By the way, the Federation’s Natural Disaster Relief Fund 2009 will take applications for assistance until March 1. You can download applications at www.wfse.org.


Two Federation-initiated bills cleared committee Friday afternoon and stay alive.

In passing SHB 2049, the House State Government and Tribal Affairs Committee did not eliminate the Washington Management Service. But in the interest of “finding every possible efficiency,” the bill commits “to review the state’s senior management and exempt services and understands that possible refinements in the service are needed.” The bill still requires reports on the number of exempt and WMS positions and special pay given out. But amendments require those reports yearly instead of twice a year.

The committee also passed HB 1920, the bill explicitly allowing legislators to visit worksites and meet with employees. The bill came about after the Department of Ecology barred 22nd District legislators from setting foot on the premises for an annual lunchtime briefing on upcoming legislative issues. HB 1920 would amend the state ethics law to explicitly allow those informational and educational sessions with lawmakers.

February 19, 2009


The unprecedented early revenue forecast due out today is expected to show the state’s 2009-2011 budget deficit will push past $8 billion. That will set off a new round of talk about draconian cuts to the quality services that make this state great.

Amidst this, the respected Economic Opportunity Institute has just issued a new report that says the all-cuts, slash-and-burn method is the worst thing to do.

The report, “Recession Reaches Washington: A State Response,” provides some good food for thought. We may not agree with all of it, but it shows the smart thinking about how to save our state, quality services and jobs.

Download the full report.

The report’s author, Marilyn Watkins, said the all-cuts approach didn’t work during the last recession after Sept. 11, 2001.

“It is more important than ever that the state avoid drastic spending cuts that could feed the downward spiral,” the EOI report says. “The 2001 recession provides clear evidence of public policies not to follow. The federal government enacted tax cuts focused on the wealthy. Washington state relied primarily on cuts in public services to balance the budget. With these policies, Washington, along with much of the country, endured a three-year job slump. Job levels of 2000 were not attained again until 2004. Once economic growth resumed, most of the benefits went to the wealthiest while the majority of families struggled….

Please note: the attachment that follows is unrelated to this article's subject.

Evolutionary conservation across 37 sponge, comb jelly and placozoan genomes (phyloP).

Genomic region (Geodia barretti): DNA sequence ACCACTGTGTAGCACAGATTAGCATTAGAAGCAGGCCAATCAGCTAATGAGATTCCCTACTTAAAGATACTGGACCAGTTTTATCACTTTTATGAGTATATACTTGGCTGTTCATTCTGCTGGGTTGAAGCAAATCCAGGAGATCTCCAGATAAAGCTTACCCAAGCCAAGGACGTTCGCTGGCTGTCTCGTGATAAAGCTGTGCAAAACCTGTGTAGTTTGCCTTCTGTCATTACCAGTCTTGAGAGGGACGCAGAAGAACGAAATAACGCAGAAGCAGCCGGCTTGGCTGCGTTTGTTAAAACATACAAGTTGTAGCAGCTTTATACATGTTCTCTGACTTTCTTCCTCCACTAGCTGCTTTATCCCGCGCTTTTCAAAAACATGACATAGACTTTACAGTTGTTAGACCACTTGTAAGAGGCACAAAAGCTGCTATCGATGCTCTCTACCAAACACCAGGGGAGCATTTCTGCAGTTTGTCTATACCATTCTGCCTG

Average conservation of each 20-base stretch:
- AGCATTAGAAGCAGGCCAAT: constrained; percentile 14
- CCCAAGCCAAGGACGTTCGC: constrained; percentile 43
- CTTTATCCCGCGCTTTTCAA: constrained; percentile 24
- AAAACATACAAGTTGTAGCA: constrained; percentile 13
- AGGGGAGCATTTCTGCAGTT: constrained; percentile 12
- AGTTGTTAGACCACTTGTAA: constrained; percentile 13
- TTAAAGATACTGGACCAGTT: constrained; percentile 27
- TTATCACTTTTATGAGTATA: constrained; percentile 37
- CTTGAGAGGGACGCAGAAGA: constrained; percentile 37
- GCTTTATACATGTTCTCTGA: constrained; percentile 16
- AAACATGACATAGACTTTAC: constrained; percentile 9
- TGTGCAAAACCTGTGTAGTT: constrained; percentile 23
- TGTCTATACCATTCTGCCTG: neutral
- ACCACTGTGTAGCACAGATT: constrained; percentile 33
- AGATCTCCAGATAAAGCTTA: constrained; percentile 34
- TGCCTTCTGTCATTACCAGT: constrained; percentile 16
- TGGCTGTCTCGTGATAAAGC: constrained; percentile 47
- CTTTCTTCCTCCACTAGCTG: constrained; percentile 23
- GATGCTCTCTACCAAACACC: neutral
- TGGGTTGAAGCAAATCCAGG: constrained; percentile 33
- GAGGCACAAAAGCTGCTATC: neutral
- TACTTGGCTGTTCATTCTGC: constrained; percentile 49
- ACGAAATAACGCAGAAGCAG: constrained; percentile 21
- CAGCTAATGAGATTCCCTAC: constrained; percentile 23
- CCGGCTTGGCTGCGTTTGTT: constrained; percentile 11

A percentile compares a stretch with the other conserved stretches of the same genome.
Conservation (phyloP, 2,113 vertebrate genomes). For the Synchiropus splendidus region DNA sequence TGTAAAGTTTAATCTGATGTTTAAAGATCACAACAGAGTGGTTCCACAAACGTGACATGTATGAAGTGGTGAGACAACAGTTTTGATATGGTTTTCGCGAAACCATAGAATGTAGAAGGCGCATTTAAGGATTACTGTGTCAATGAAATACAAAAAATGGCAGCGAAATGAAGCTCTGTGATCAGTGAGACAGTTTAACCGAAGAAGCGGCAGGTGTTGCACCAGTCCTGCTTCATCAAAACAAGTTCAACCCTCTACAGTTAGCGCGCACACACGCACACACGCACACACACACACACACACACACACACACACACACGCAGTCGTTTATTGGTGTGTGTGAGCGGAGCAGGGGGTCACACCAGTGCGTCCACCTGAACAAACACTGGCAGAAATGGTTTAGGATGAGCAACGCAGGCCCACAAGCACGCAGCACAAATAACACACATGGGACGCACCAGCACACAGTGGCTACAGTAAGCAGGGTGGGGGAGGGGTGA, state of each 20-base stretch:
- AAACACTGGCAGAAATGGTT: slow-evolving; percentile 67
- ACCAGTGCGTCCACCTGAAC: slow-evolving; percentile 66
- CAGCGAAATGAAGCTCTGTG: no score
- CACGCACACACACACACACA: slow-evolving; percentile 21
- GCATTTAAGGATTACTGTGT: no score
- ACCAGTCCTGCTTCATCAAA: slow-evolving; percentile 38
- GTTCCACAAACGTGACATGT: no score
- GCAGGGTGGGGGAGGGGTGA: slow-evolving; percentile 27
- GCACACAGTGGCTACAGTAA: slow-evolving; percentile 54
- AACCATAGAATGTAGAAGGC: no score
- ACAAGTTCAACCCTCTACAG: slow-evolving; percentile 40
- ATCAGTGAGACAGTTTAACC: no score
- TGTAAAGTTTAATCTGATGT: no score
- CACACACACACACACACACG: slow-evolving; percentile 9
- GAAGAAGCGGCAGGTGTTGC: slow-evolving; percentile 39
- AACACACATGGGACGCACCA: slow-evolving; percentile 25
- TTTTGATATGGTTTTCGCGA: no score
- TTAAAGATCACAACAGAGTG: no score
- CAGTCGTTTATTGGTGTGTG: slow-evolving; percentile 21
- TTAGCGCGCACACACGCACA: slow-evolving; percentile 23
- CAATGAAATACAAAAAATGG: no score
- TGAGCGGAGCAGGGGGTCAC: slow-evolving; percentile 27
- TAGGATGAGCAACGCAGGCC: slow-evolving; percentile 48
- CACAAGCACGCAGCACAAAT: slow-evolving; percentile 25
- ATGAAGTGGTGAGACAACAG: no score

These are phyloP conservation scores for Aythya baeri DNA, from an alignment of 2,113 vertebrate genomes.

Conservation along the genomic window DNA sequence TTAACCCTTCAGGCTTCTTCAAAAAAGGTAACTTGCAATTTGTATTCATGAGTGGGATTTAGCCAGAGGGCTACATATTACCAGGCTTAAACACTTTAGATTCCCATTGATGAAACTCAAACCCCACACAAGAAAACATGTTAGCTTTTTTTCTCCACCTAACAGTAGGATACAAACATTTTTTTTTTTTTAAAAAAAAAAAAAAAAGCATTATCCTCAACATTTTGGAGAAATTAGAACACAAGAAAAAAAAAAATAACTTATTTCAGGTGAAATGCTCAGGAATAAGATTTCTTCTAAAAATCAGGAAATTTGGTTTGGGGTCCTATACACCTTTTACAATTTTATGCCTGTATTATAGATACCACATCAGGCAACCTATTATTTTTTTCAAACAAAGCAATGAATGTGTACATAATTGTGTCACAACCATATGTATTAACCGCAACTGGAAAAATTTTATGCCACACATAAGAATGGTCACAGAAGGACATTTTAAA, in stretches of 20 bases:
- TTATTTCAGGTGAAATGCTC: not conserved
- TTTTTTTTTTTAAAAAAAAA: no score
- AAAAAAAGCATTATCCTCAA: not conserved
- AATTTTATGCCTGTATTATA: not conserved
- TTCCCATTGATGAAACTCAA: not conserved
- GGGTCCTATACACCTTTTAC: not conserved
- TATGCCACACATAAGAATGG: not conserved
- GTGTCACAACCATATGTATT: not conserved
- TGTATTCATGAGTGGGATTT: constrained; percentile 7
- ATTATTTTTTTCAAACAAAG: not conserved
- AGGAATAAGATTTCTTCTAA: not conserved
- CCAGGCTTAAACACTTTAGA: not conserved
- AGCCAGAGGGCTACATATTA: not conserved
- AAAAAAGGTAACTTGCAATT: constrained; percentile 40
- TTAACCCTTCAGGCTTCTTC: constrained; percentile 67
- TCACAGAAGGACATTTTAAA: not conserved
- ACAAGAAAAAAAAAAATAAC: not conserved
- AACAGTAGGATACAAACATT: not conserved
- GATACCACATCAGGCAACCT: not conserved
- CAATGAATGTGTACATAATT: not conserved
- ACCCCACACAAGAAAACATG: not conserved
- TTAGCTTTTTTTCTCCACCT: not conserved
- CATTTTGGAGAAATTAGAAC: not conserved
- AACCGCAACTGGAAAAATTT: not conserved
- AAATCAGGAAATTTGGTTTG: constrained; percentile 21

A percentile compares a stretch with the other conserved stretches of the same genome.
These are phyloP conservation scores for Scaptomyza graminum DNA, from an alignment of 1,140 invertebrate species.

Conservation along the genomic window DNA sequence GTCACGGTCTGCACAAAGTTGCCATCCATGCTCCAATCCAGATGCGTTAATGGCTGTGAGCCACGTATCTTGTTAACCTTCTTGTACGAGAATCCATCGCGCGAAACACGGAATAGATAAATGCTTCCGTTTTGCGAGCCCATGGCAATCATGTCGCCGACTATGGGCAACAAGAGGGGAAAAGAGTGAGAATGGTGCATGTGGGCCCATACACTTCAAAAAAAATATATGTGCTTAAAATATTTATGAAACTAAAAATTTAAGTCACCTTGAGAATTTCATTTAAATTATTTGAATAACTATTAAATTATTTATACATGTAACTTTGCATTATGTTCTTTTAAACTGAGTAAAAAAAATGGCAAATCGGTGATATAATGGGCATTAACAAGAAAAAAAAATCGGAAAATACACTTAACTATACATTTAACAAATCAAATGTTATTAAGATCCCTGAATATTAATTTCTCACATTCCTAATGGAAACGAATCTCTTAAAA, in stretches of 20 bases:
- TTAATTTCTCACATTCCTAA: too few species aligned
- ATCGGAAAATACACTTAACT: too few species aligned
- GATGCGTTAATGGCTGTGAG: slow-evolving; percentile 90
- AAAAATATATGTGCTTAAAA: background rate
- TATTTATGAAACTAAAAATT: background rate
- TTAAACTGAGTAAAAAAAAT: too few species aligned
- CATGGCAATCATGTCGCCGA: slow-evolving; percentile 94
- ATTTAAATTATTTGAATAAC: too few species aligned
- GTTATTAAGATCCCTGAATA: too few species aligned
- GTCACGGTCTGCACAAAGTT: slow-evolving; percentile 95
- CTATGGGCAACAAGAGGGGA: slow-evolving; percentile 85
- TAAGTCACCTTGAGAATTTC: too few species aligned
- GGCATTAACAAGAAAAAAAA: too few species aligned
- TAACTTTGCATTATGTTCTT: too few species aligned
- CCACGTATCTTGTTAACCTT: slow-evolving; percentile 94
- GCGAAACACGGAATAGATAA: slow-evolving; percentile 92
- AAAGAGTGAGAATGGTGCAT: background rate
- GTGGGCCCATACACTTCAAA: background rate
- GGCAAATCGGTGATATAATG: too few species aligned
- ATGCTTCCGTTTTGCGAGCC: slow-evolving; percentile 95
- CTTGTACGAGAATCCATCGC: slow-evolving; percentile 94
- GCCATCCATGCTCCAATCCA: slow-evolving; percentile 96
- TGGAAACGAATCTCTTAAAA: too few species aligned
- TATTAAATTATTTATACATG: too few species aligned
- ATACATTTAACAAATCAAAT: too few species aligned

“Unfortunately, Washington state appears poised to repeat the mistakes of the last recession by slashing public services—and jobs—which could deepen and prolong the effects of the recession locally.”

The EOI report says the “all-cuts” approach adopted by Gov. Chris Gregoire will harm the economy.

“She has not proposed any state revenue increases,” the report says. “Federal money is likely to offset some state reductions, particularly in health care, but substantial cuts in both services and public jobs will occur without new state revenue.

“The no-new-taxes approach is likely to deepen Washington’s recession. Layoffs of public sector workers are as damaging to the local economy as private sector layoffs.”

The EOI report says our current economic crisis has been made worse by the $900 million in tax exemptions granted by the Legislature over the past five years.

The EOI report basically says we can’t cut our way out of this deficit and calls for new revenue sources.

“Pursuing policies now that both inject money into the state economy and bolster economic security for working families will help stop the erosion of the middle class and rebuild a sustainable economy for coming decades…,” the report says.

The EOI report identifies more than $1.4 billion in new revenue, including $360 million from a business and occupation increase on oil refineries run by companies that have made a killing with rising fuel prices. Other revenue ideas include: $136.5 million from a sales tax on security brokers; $119.6 million from a B&O increase for lawyers, lobbyists and other professionals; and $722.4 million in surcharges on non-nutritious food items, like soft drinks, candy and gum.

Again, food for thought that we hope sets off an out-of-the-box debate on alternatives to the disastrous all-cuts approach.


2/19/09 Economic & Revenue Forecast Council report (TVW)

2/19/09 Economic & Revenue Forecast Presentation


Lawmakers from Pacific County have introduced legislation in both the House and Senate that would save Naselle Youth Camp by allowing juvenile courts to send youthful offenders there directly for treatment.

Naselle Youth Camp is not mentioned in the bills, but it is the site for the direct-to-treatment option.